A plan that's crazy enough to work
One of the worst feelings in the world is wondering whether your resume ever got seen for that dream job you've been looking for. Usually there's no way to know for sure, other than emailing, calling, and stalking your would-be boss (none of which I recommend, by the way). But one enterprising young marketing maven came up with a better plan: deliver his resume in a box of doughnuts. Not only is putting your resume in a doughnut box a brilliant idea, it's also a hilarious way to get noticed. But best of all, it has the makings of a crazy-enough-to-work sitcom trope.
Lukas Yla, the doughnut delivery man/jobseeker, hatched the idea to put his resume in a doughnut box while job-hunting in San Francisco's marketing industry. To pull off this caper, Yla dressed as a Postmates delivery guy in order to walk past security guards and receptionists. Once he got access to his targets, Yla would deliver the goods with one additional item—a resume and cover letter. So if this job-hunting thing doesn't work out, Yla could definitely audition for a role on any future A-Team reboots that might be coming in the future.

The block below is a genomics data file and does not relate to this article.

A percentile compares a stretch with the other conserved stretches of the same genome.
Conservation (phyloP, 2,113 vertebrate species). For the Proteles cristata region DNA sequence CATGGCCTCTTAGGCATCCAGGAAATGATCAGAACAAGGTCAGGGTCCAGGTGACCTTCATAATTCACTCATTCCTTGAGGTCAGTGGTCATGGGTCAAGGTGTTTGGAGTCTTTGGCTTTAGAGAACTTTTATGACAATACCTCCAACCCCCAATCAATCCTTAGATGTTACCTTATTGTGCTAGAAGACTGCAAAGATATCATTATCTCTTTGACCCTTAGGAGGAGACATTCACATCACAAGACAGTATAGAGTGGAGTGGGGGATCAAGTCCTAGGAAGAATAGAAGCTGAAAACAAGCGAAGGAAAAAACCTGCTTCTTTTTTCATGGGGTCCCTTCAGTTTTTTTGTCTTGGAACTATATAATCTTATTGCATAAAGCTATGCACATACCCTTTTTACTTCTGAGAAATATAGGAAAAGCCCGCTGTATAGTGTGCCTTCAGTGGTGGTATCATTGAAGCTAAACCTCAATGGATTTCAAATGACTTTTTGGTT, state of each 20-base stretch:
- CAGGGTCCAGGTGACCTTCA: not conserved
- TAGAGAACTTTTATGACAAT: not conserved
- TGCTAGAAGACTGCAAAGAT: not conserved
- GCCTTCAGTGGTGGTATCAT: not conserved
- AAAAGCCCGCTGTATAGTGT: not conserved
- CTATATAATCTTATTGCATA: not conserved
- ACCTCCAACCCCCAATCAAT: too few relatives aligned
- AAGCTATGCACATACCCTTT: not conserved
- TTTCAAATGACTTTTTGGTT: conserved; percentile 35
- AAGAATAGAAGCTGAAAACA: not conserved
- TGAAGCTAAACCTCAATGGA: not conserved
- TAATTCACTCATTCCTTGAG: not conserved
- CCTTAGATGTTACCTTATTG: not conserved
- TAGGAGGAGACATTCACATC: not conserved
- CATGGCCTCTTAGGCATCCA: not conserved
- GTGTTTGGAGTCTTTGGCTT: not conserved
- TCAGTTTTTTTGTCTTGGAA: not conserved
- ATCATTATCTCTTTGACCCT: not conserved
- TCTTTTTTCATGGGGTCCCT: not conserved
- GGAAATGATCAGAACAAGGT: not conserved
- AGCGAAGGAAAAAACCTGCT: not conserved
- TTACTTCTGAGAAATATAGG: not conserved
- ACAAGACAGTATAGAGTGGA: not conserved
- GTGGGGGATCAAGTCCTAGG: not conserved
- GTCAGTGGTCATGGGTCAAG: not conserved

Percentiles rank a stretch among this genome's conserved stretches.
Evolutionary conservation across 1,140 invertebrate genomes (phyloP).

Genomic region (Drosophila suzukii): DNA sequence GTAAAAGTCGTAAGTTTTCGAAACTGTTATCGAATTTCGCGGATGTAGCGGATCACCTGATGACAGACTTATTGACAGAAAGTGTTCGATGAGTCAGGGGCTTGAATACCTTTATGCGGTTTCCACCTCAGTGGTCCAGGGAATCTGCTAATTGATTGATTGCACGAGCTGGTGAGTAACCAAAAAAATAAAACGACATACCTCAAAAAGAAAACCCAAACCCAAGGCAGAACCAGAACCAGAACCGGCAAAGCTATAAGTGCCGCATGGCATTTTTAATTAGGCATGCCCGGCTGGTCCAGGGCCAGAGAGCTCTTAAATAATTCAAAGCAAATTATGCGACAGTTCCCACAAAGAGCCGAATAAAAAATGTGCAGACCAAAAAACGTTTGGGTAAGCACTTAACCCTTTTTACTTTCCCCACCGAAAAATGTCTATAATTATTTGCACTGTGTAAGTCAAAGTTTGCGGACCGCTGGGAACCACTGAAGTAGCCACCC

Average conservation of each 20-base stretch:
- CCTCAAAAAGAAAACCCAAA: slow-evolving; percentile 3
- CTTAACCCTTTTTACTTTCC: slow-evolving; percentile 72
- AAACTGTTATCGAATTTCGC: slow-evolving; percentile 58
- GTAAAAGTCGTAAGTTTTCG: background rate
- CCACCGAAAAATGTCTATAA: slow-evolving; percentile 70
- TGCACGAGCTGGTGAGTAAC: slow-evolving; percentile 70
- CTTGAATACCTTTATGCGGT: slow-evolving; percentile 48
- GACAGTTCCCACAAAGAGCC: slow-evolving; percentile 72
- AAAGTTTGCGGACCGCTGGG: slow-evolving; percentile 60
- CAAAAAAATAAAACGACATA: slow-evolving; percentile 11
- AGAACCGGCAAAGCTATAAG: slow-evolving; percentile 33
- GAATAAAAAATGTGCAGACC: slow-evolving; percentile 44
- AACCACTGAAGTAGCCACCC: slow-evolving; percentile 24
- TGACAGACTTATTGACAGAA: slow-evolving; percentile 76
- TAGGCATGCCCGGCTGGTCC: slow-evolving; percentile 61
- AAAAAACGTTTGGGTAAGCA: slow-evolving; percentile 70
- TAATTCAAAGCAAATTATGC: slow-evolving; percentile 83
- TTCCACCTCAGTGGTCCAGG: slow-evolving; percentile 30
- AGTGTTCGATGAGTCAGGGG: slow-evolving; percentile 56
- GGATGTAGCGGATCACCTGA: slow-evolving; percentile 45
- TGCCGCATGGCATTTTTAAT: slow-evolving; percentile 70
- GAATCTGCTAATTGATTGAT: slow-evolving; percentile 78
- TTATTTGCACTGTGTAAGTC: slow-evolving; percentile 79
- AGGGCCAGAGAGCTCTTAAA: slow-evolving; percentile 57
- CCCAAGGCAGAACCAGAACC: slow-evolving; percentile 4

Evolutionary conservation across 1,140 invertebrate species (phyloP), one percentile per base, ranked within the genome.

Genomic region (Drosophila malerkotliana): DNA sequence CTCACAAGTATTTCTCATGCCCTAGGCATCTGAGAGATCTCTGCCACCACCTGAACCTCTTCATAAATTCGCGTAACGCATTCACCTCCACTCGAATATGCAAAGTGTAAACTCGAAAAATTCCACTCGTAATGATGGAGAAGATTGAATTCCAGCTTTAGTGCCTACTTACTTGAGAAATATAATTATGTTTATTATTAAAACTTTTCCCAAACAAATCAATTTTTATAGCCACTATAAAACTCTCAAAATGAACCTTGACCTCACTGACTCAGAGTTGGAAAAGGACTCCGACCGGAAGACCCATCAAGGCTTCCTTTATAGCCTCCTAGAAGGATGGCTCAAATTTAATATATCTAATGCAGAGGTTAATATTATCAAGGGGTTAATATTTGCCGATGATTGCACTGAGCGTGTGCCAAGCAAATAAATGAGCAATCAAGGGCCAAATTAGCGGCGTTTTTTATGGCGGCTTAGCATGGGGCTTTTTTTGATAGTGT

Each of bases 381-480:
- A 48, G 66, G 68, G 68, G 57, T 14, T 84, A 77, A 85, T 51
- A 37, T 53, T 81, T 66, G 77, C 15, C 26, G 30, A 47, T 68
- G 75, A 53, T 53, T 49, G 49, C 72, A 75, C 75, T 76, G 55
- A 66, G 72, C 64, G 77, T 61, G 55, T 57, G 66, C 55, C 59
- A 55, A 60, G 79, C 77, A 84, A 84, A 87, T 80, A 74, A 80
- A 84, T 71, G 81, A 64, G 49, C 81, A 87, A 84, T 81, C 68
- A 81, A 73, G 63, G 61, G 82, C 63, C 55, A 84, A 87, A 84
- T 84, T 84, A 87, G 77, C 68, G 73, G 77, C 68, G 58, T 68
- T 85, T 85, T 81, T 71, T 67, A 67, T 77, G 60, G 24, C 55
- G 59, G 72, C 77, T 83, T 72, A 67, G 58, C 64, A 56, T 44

As it turns out, Yla's resume doughnut box experiment has paid off. He says he's gone on at least 10 interviews, has had more than 30,000 hits to his digital resume page, and has captured the attention of marketing executives across Twitter. Better still, Postmates co-founder Bastian Lehmann took notice—instead of throwing the book at him for impersonating an employee, Lehmann invited Yla to grab a cup of coffee with him.
Plenty of other marketing execs have reached out to Yla as well—some enticing him to move to Chicago or New York to sit for an interview. So even if dropping off doughnuts wasn't a direct way to land a job, it looks like the stunt certainly caught enough media attention to make this doughnut imposter the belle of the ball in the marketing world. So if you're looking for a way to make your resume stand out, maybe it's time to ditch the keyword-optimized bullet points for something a little sweeter.